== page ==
BATUK’s Musica De Terra is Spoek Mathambo’s best work as a conductor


Music without borders

It was the “darkwave township” tech cover of Joy Divisions “She’s Lost Control” on his debut album that saw Spoek Mathambo gain global acclaim. Barely any of his music has been played on local radio, but following the release of Escape from ‘85, his third and final solo album, Spoek has used his global prominence in mediating divergent individuals to highlight African sounds and culture.

His first effort came in the form of Fantasma which attempted to fuse rock, bacardi house and maskandi amongst others with it’s debut Album Free Love. The album was very much an experimental concept album, but it’s varying influences left the music feeling fragmented and hardly palpable.

With his latest group, BATUK, the music is well defined and more palpable because they are not trying to reinvent the wheel. At its core is the industrial township tech of Aero Manyelo with the mostly portuguese vocals of Mantiega furnishing the music with emotion. The varying influences of zouk and other forms of traditional African music are strokes on the canvas and the music is seamless, because each of the influences are connected by the language and culture of rhythm.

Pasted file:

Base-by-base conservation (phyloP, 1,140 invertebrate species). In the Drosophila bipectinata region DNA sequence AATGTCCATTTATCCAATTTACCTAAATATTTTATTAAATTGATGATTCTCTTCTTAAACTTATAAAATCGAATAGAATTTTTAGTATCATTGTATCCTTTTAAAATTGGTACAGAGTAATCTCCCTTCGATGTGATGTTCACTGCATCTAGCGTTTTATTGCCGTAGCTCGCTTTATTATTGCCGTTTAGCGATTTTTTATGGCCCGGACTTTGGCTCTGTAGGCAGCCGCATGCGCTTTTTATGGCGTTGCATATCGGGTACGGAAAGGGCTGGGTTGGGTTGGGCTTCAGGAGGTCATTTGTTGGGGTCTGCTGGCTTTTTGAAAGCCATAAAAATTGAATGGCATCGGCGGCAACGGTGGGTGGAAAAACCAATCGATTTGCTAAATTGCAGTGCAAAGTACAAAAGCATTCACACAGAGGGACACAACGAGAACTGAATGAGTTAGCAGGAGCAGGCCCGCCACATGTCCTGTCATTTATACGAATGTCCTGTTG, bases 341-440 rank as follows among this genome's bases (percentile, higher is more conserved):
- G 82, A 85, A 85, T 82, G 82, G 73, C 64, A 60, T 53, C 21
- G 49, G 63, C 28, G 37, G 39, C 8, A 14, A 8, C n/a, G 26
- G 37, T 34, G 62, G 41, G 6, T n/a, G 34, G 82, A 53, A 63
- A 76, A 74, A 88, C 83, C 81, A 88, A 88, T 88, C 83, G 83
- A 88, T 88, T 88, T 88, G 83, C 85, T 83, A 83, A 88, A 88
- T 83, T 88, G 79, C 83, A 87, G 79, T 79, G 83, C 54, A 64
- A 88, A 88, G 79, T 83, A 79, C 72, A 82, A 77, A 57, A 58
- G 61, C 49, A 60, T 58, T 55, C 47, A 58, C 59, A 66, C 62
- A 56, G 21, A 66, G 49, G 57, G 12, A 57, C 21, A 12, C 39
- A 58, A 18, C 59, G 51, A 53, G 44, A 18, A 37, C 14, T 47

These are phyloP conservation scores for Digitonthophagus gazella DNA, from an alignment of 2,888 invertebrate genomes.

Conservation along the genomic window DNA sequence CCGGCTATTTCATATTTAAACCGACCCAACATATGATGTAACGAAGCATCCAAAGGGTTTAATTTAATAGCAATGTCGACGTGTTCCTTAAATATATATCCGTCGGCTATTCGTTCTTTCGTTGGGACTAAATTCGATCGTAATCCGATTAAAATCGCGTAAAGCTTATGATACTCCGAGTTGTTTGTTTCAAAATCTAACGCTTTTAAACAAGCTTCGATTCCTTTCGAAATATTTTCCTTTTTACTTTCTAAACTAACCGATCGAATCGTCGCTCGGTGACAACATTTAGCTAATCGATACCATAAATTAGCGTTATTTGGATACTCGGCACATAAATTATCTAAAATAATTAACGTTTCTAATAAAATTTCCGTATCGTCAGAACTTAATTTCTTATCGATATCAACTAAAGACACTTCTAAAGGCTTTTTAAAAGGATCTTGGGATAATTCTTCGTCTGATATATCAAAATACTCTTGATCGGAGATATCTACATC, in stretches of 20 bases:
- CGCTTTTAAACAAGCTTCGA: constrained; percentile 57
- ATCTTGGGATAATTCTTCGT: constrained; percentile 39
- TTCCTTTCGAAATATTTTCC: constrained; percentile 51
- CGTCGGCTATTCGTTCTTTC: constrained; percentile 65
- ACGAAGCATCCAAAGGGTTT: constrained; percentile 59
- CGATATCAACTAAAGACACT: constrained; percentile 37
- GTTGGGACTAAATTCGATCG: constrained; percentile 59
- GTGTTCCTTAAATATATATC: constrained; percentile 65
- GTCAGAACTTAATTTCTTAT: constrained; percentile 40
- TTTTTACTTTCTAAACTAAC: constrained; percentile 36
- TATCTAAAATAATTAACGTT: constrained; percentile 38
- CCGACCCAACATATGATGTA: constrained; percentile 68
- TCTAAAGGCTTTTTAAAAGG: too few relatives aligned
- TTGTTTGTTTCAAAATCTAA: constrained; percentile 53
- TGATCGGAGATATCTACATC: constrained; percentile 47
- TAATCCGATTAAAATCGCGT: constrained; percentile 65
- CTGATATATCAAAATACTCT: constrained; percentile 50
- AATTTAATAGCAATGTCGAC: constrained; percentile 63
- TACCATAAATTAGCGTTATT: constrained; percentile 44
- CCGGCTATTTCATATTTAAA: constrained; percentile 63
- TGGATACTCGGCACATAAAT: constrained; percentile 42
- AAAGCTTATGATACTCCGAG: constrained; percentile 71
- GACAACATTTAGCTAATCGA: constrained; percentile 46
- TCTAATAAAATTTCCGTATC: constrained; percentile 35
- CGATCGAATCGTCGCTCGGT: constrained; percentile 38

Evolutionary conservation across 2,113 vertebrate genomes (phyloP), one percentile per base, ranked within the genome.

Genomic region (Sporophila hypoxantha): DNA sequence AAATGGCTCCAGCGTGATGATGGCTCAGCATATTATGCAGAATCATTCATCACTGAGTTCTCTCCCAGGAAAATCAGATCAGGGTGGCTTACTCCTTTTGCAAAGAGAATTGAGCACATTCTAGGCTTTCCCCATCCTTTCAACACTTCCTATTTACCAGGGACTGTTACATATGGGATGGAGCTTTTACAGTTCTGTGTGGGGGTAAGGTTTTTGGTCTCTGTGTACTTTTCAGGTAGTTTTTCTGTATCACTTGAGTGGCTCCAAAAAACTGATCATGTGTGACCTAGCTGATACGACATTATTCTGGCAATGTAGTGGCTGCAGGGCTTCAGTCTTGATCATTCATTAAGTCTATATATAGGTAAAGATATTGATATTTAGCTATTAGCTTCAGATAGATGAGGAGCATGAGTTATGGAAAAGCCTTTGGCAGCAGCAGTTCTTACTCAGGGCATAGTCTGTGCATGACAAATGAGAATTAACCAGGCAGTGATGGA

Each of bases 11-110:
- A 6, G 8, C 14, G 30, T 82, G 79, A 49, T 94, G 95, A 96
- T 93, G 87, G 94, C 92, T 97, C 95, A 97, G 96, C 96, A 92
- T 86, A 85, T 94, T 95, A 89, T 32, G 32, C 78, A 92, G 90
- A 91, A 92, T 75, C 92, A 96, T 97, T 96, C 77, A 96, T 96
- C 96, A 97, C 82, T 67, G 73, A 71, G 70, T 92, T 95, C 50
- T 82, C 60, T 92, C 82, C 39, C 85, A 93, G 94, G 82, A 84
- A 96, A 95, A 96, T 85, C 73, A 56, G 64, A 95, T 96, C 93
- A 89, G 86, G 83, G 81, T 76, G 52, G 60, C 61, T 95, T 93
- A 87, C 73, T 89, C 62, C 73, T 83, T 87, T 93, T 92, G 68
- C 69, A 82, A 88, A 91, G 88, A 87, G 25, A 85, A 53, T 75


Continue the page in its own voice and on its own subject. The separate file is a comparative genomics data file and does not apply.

The album was previewed with the release of a music video for ‘Daniel’ which we echoed earlier this year. The single was then followed by the dizzying video for ‘Call Me Naughty’ which follows the group travels evoking feelings of a friday night out. An early favourite on Musica De Terra is “Me Toque” featuring the unofficial fourth member of the group in Nandi Ndlovu. The track implodes unexpectedly with a taut rhythm which feels more like suppression than release. All in all, Musica De Terra is a successful exercise in annexing the various components of the African diaspora.



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